In the beginning stages of what appears to be a significant roster overhaul, the Reds enter the 2016 season with more questions than answers. After trading away Johnny Cueto and Mike Leake last summer to avoid losing them for only a draft pick, they followed suit this winter by dealing ace closer Aroldis Chapman, third baseman Todd Frazier, and attempting to trade both Jay Bruce and Brandon Phillips.
That is to say, the Reds are nothing if they aren’t unstable. Such is life for a team that is rebuilding. It shouldn’t surprise anyone that this is a team who is going to use a lot of players, likely make a number of trades involving some of their veteran players, and ultimately rely on unproven young players to get through the bulk of the 162 games they will play.
Joey Votto is still on the roster and until he isn’t, he’s going to be a problem for opposing pitchers. Last season, Votto struck out 135 times. At this point in time, for a slugger of Votto’s kind, that’s a pretty lean 19.4%. What makes that look even better is that he walked 158 times, both “unintentionally” and intentionally. It’s rare that a player who hits in the heart of a line-up like Votto does strikes out less than he walks over a full season (695 PAs). But Joey Votto is a special player.
After under-going Tommy John surgery last May, the Reds should get Homer Bailey back at some point early this season. After mid-season trades of Cueto and Leake, the Reds went to a “pitcher by committee” approach to finish the season…not unlike what the Cubs had done over the past few years where they, too, were trading 2 of their starters as they rebuilt their organization. Bailey should provide some stability when he returns, although he is just now to the point of throwing live batting practice, so it isn’t likely he returns until sometime in May at the earliest.
Don’t discount youth as a strength. Much like the period where the Cubs were rebuilding, they had players like Anthony Rizzo, among others attempting to establish themselves at the big league level. While it may not result in a lot of wins for the Reds this season, they will likely not be an easy team to play against as they have a lot of players trying to further their careers and prove that they can make it in The Show.
This is going to be a volatile season for the Reds. They will probably trade Jay Bruce. They will probably again try to trade Brandon Phillips. There is a good chance that they use a lot of players to get through the 2016 season as they continue to tear down their major league roster and supplement their system with young players. It remains to be seen if Brandon Phillips is willing at accept a trade at all, after nixing a deal to the Nationals this winter. If the Reds do try to move him again, his potential unwillingness will likely hover around the team in a similar way to Ryan Dempster‘s refusal to accept the trade to Atlanta in 2012. In the end, nobody on this roster is going to be untouchable as the Reds look to the future. That makes for volatility that is going to hurt them in the win column.
Aside from Joey Votto being an on-base God, the Reds are not good at it. Their .312 on-base percentage as a team last year was bolstered by Votto’s .459. That was good for 19th, in spite of being tied for 9th in walks, which bring us to…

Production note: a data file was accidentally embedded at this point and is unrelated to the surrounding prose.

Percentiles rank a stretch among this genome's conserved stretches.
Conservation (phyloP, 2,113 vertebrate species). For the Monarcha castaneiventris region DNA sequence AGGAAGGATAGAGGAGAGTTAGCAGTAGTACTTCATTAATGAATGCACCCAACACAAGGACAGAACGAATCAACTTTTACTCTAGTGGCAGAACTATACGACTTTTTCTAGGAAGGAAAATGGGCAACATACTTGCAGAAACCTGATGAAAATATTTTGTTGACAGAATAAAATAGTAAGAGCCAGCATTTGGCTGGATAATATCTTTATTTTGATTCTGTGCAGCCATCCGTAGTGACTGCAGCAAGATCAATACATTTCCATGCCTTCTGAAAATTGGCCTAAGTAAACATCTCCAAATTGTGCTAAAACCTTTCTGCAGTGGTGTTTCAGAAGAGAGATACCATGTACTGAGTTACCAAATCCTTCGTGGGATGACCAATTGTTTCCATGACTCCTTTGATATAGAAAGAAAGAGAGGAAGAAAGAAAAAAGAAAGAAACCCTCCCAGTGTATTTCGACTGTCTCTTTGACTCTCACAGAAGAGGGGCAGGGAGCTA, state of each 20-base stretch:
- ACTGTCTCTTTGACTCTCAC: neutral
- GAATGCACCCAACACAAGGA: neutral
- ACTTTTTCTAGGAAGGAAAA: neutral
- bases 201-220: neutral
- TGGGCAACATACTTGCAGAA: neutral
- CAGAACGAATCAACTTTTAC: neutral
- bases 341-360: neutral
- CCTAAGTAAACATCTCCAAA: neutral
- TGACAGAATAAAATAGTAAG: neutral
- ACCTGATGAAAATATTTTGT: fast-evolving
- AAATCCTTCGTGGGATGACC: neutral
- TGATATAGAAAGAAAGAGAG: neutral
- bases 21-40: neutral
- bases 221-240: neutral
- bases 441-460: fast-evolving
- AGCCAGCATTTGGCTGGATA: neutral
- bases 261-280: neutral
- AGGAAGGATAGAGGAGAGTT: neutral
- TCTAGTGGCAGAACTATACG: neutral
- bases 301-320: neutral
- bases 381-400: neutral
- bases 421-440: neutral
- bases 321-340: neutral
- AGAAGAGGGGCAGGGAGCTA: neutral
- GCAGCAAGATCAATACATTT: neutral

BABIP. The Reds were 26th in MLB in BABIP last season. While some of that can be attributed to playing in a smaller ballpark and some bad luck being thrust upon them by the BABIP Gods, there is a healthy amount of it brought on by weak contact. The Reds hit a bunch of fly balls last season, and although they play in a park where that can help them, it also leads to a lot of pretty easy outs. For a team in the top ten in walks and the better half of the league in strike outs, a lack of consistent hard contact is a pretty big problem.
2016 Is a Success If…
They are able to trade Jay Bruce and/or Brandon Phillips to hasten their rebuilding effort. They are unlikely to make any real noise in the standings, so the Reds will consider this season a success if they can continue to sell off veteran pieces to continue gaining steam toward getting younger.
2016 Is a Failure If…
The young players they do have don’t take steps forward. Here’s looking your way, Billy Hamilton. For all of the talk about low on-base and weak contact, he’s one of the worst offenders. .226/.274/.289 isn’t going to cut it, regardless of how well he plays center field. Eugenio Suarez played 96 games for the Reds at short last year, and figures to fill in the hole left by the departed Todd Frazier. His defense is a work in progress, but he played consistently enough to merit some regular playing time on a rebuilding team.
It’s hard to say a team is going to lose 100 or win 100, so that isn’t going to happen here. But the Reds are clearly in the very early stages of tearing down what was their last contending club and are just now starting to work toward building for the future. For those reasons, it’s difficult not to imagine the Reds flirting with 100 losses. But, as stated earlier, that isn’t necessarily going to make 2016 a failure. If they can move on from veteran pieces to get younger and see some of their young players make positive steps forward, 2016 will be a success regardless of how many wins and losses the big league club ends with.